Invisible First Aid – How to help your family, yourself and others traumatized by crime or violence experienced during a disaster.

When we talk about prepping and first aid, we talk about the various items we will put into our first aid kits.

We talk about the length of the crisis and recovery period and what might be needed for first aid supplies.

We also talk about op-sec and the potential for violence and crime during a disaster.

I would like to merge the two concepts and discuss how to best assist persons who are traumatized during a disaster due to crime, assault and other disaster related trauma.

A disaster will bring out the best and the worst in other people. It will also bring out predators, sometimes from where you least expect them. 

I cannot stress the last point enough. During a crisis of any kind, an opportunistic predator will strike. Many predators are known in some way to their victims or their victim’s families. 

My policy after surviving multiple attacks is simple. Regardless of the relationship, I never fully trust anyone. If one maintains a certain reserve of trust, then you can remain objective and spot a predator faster.   

The following event is a good example of a predator known to the victim with no prior indication of this behavior. It is also an example of how a badly traumatized person can interact with you, and you won’t know the difference.

I was assaulted by my best friend’s husband after my apartment was broken into after 1:00 a.m. She told me to come and sleep on their sofa that night because I was badly traumatized and needed to have my apartment windows better secured the next day.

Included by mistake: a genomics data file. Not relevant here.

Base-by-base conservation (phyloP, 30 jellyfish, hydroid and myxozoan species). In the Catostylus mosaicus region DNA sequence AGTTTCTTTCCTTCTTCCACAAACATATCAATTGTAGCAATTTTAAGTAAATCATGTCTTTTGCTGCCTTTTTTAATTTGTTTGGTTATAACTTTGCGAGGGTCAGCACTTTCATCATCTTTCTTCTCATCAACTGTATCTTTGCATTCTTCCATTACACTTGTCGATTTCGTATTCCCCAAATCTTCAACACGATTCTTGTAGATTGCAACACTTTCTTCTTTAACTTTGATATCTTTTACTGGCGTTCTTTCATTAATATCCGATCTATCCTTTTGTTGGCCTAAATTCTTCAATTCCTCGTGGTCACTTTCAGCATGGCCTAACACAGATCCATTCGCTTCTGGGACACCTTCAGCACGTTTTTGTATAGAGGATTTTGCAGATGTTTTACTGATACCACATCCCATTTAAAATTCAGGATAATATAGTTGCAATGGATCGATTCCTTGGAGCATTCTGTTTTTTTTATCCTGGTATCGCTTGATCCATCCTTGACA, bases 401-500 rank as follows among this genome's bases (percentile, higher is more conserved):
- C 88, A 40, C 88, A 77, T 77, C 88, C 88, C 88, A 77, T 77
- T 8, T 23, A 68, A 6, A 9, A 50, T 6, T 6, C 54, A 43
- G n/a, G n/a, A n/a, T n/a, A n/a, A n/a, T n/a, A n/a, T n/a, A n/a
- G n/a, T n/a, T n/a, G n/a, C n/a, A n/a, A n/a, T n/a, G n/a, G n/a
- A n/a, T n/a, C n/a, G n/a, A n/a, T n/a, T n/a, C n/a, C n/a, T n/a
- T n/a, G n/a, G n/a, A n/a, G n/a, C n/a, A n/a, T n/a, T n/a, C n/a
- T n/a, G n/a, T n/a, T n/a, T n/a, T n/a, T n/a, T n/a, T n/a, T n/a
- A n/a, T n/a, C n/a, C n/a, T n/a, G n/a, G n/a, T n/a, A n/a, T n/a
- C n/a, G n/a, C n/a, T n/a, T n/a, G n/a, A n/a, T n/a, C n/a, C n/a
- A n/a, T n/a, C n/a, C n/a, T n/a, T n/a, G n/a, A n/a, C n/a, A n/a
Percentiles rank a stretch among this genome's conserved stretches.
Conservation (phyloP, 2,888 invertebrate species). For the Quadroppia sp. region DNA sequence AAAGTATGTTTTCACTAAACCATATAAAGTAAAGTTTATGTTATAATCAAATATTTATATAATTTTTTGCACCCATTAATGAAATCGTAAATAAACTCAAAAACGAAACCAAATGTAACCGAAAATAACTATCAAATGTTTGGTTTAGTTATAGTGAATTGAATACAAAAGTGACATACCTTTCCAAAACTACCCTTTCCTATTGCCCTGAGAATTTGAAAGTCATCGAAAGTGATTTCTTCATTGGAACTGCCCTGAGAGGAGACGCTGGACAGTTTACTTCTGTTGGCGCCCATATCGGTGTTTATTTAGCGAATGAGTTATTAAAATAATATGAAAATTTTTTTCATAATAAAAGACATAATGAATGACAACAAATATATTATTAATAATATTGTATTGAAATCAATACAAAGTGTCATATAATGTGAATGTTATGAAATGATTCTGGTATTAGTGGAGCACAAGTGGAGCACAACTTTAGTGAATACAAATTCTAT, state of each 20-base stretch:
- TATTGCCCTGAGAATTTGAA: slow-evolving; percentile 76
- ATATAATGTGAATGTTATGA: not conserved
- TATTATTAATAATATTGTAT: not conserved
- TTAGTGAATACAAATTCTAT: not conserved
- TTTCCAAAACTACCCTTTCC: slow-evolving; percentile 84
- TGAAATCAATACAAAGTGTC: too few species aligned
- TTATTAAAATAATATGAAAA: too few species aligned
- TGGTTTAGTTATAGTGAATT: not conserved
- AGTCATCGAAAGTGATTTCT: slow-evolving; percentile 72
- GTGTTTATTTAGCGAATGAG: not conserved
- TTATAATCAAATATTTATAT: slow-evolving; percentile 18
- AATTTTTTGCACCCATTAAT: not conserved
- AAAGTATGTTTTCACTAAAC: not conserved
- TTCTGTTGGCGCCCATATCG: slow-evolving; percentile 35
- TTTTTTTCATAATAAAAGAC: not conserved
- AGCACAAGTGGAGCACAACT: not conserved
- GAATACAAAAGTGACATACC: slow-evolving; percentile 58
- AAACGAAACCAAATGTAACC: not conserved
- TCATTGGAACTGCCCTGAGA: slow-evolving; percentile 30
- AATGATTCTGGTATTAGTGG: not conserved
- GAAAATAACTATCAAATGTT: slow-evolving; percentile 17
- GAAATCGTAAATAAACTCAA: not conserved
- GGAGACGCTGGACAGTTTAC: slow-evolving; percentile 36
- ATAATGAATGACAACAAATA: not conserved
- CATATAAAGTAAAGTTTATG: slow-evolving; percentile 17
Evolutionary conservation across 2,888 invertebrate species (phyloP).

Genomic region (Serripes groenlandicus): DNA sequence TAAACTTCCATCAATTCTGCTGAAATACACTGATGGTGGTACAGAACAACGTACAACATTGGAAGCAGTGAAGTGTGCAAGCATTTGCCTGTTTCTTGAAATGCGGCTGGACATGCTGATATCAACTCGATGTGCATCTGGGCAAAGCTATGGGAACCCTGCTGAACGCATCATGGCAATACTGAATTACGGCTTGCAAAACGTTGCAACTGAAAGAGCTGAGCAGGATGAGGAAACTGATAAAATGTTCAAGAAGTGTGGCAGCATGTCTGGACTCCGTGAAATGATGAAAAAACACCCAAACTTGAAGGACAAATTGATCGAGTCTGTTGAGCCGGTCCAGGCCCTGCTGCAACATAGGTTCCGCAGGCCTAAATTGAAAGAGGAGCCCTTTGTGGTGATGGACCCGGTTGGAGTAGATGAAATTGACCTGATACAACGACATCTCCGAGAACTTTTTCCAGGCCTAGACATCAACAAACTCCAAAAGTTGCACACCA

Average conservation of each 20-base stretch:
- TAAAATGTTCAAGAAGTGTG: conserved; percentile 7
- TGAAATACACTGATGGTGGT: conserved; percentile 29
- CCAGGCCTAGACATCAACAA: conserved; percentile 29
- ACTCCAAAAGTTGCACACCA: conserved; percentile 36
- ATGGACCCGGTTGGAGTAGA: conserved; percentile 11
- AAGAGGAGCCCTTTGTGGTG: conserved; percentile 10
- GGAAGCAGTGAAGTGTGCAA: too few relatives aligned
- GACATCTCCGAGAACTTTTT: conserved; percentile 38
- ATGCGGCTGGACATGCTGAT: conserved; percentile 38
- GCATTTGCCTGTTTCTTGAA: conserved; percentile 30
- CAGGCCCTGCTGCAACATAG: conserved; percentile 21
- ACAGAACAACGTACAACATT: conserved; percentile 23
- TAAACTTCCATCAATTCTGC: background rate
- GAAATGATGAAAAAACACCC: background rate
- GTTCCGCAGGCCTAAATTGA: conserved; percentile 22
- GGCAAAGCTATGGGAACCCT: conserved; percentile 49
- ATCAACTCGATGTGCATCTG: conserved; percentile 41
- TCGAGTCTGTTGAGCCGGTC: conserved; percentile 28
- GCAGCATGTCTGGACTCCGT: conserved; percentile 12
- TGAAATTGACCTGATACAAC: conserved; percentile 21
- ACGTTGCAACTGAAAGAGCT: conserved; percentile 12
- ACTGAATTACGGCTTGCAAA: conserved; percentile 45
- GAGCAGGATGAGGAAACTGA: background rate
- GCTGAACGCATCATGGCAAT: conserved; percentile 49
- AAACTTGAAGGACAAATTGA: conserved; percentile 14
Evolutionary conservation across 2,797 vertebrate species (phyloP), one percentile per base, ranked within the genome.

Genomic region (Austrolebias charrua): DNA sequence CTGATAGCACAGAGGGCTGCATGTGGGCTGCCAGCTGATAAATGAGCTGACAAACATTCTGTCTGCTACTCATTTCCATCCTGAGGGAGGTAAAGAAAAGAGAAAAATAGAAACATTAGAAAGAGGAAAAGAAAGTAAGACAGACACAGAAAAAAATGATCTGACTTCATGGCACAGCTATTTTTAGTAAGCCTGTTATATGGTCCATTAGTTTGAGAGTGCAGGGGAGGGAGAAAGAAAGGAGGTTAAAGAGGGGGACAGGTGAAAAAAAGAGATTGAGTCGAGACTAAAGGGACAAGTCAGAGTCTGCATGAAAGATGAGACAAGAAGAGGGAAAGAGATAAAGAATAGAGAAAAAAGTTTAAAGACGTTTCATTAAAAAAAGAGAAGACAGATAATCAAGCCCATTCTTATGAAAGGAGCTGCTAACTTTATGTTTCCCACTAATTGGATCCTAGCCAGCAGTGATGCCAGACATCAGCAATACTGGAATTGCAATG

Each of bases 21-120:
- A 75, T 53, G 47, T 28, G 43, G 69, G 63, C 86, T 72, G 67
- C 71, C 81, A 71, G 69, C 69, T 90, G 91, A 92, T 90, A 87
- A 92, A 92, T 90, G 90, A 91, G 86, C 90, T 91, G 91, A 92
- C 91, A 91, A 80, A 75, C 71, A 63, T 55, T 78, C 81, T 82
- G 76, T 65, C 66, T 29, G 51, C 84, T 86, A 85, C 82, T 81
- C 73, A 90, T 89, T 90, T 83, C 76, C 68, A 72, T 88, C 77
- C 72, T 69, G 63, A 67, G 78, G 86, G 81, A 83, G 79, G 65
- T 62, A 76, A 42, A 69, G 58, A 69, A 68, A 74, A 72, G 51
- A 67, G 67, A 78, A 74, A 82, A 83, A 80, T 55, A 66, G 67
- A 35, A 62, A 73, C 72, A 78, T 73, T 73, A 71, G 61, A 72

Despite being able to stop him, I was further traumatized. My condition was not detected by my best friend nor my co-workers when I went to work that day. I was on auto-pilot and no one detected it. 

In a larger scale disaster, there are many possibilities for crime and victimization, all of which carry different motives and the potential for different levels of violence.   

Not all people who survive crime, assault or other violence in a disaster are going to be openly in distress.

With all the related stressors that must be addressed during a disaster, it can be easy to misread or misunderstand a victim’s behavior.

We are not doctors or nurses, yet we prepare first aid kits and seek to understand how to help or treat someone in a disaster.

We are not psychologists or therapists, yet we can also seek to understand how to help someone who needs invisible first aid. We can learn and practice this now, before a disaster.

When someone survives violence, they feel vulnerable to everything. There is no peace. There is no sense of safety anywhere, even in sleep.

It is like something sacred has been violated and a basic trust of the world is forever gone. It is an innocence that can never be regained.

Survivors of violence and crime in a disaster must continue during the disaster, after the trauma, which further complicates their healing. 

Their trauma, if undetected, can also compromise the op-sec of the family unit. Reactions, can happen and may happen at an inopportune time.

I went searching for information that wasn’t there for much of what I survived. I am very glad it is there now.

The U.S. Department of Justice, Office for Victims of Crime has written and assembled a very well done list of resources.

From their website, I have selected three links specific to trauma response for victims, for first responders and vicarious trauma.

Please read through the information for how to support trauma victims. The content is so well organized for a variety of victim specific assistance. I plan to write to them for a hard copy of their manual to put into my first aid kit.

Here are the links:

Trauma response for victims

Trauma response for first responder victims

Vicarious trauma


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